With this, the people of Hiroshima and Nagasaki should stop marching in the streets as their government and Diet has made the decision to go ahead with the nuclear bombs. (Views expressed in this article are not too early or premature. They are, in fact too late. Here diplomacy of 'wait and see' does not work. We have lost a peaceful Japan). Japan no longer dispels the ominous clouds of nuclearisation as it has joined the Group of Eight (G-8) including Australia and South Africa to provide exemption to India for the supply of nuclear technology, material, and fuel without the signing of the NPT. It is not more than a diplomatic lip service when Japanese Foreign Minister, Masahiko Koumura, stated in New Delhi the other day that "Tokyo wants to confirm that the pact would not undermine nuclear disarmament and non-proliferation efforts". Not only the US-India nuclear agreement, Japan's own stance toward the issue has already undermined non-nuclear efforts.
Japan's discriminatory nuclear move has an economic dimension. Japan is desperately looking for a lucrative nuclear deal with India. The country intends to deepen its economic ties with India's burgeoning economy, as a possible tool to contain, with the help of the US, the economic and military rise of China. Japan's suspicions against Pakistan's nuclear programme in the 1990s and tying up of its aid, loans, and technical cooperation policy with Pakistan's nuclear programme and ultimate economic sanctions during 1998-2005, badly damaged Pakistan's economy. It was only after May 2005, following the visit of Japanese Prime Minister Junichiro Koizumi that economic sanctions were fully removed. Simultaneously, the same gesture was extended to India.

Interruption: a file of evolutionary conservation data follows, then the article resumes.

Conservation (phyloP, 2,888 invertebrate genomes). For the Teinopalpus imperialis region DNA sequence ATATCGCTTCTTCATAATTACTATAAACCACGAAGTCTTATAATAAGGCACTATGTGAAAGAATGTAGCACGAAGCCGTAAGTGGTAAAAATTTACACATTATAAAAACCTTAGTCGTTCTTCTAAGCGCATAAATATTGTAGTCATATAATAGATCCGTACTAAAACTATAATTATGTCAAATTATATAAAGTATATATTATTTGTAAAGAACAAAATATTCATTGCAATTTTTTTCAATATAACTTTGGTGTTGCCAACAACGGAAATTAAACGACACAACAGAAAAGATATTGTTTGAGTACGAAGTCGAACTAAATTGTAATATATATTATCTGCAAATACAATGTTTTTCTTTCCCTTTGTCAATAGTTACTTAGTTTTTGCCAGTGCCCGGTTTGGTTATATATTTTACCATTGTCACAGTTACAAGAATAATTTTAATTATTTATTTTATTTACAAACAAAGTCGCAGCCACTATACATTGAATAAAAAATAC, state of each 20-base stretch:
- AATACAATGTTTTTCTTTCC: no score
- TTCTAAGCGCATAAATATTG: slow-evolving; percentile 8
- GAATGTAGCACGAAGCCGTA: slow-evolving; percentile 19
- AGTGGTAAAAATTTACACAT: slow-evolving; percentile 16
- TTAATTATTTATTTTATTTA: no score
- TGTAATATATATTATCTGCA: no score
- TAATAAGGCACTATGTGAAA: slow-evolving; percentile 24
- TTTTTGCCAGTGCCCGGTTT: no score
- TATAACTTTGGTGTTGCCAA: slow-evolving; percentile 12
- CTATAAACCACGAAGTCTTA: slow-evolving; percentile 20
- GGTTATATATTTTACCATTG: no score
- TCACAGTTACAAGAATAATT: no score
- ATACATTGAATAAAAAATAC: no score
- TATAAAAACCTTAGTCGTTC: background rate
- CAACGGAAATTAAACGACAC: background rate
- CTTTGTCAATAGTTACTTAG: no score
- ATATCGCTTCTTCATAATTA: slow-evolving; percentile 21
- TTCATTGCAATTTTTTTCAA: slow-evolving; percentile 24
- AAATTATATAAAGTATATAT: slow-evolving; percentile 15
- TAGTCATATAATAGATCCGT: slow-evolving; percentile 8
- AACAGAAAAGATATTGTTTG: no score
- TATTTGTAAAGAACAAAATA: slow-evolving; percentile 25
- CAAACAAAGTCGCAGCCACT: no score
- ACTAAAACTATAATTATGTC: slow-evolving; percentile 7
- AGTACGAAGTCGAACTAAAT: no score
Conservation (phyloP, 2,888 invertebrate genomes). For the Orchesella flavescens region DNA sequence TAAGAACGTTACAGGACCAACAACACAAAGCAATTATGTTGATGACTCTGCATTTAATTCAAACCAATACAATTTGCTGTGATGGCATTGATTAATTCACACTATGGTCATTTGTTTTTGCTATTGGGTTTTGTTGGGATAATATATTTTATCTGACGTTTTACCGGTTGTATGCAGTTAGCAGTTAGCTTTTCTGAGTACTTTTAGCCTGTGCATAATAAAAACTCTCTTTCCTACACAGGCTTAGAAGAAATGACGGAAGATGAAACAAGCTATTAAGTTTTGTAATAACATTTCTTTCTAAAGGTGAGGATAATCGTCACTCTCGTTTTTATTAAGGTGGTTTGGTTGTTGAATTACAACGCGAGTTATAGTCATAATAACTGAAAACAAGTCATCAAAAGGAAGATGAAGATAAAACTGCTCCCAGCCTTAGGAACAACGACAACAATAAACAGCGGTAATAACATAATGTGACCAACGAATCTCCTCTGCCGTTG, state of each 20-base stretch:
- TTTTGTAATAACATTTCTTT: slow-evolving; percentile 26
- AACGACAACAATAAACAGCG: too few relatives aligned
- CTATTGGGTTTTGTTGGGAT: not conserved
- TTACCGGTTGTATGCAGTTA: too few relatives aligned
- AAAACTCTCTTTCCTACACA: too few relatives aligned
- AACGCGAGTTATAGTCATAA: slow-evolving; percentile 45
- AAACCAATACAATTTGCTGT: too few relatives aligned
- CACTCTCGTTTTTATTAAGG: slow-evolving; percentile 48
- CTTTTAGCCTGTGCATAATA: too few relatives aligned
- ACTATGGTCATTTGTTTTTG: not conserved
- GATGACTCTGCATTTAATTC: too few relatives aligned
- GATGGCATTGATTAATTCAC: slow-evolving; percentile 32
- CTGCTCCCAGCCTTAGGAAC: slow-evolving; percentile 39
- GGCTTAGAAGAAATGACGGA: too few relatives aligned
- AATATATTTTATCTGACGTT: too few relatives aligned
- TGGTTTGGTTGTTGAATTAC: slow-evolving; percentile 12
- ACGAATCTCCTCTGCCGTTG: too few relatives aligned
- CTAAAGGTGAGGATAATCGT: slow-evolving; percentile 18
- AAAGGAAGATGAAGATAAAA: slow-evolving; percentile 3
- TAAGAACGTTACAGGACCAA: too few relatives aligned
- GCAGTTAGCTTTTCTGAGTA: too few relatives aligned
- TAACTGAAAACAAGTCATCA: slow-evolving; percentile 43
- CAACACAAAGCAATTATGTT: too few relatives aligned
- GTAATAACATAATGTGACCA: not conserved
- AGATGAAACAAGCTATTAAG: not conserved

Besides Pakistan, the economies and trade of the DPRK and Iran have also long suffered because of the measures taken by Japan over the past several years. Therefore, the upcoming Japan's discriminatory nuclear policy would be making a clear division that would be reflected upon its military and political ties and economic relationships with these countries in the years to come. Japan would not only lose its grip over influencing Pakistan to follow non-nuclear proliferation policy, the on-going DPRK's nuclear roll-back programme would be affected in one or the other way.
Moreover, Japan would face with more hard-hitting divisions in already troubled relations with the DPRK and China in North-East Asia coupled with similar setbacks to its relations with countries in South and West Asia. For Japan itself, it might be the end of its demilitarisation and Seiki Bunri (separation of politics and economy), a catchy post-war slogan that helped Japan to comeback to Asia, mend its bitter ties, normalise its relations, and beef up its economy. The slogan has to do a lot with Japan's acquiring the status of an economic superpower.
However, many fear that Japan's discriminatory nuclear proliferation policy might run counter to its economic might and interests. The net beneficiary would be India. And it would be hard for Japan to contain the rise of China as the former miserably failed to contain the latter in the 1950s and 1960s. Putting aside the Seiki Bunri slogan, one of Japan's leading multinational, Toshiba Corporation, would be few of those world's companies that is going to supply India with nuclear technology and its parts. Let's not forget that economic and merchandise interests took over nuclear non-proliferation principles and policy thinking in Japan. One has to see how such moves would ensure global peace?
This article was first published in The Nation (Pakistan)/Asia News Network.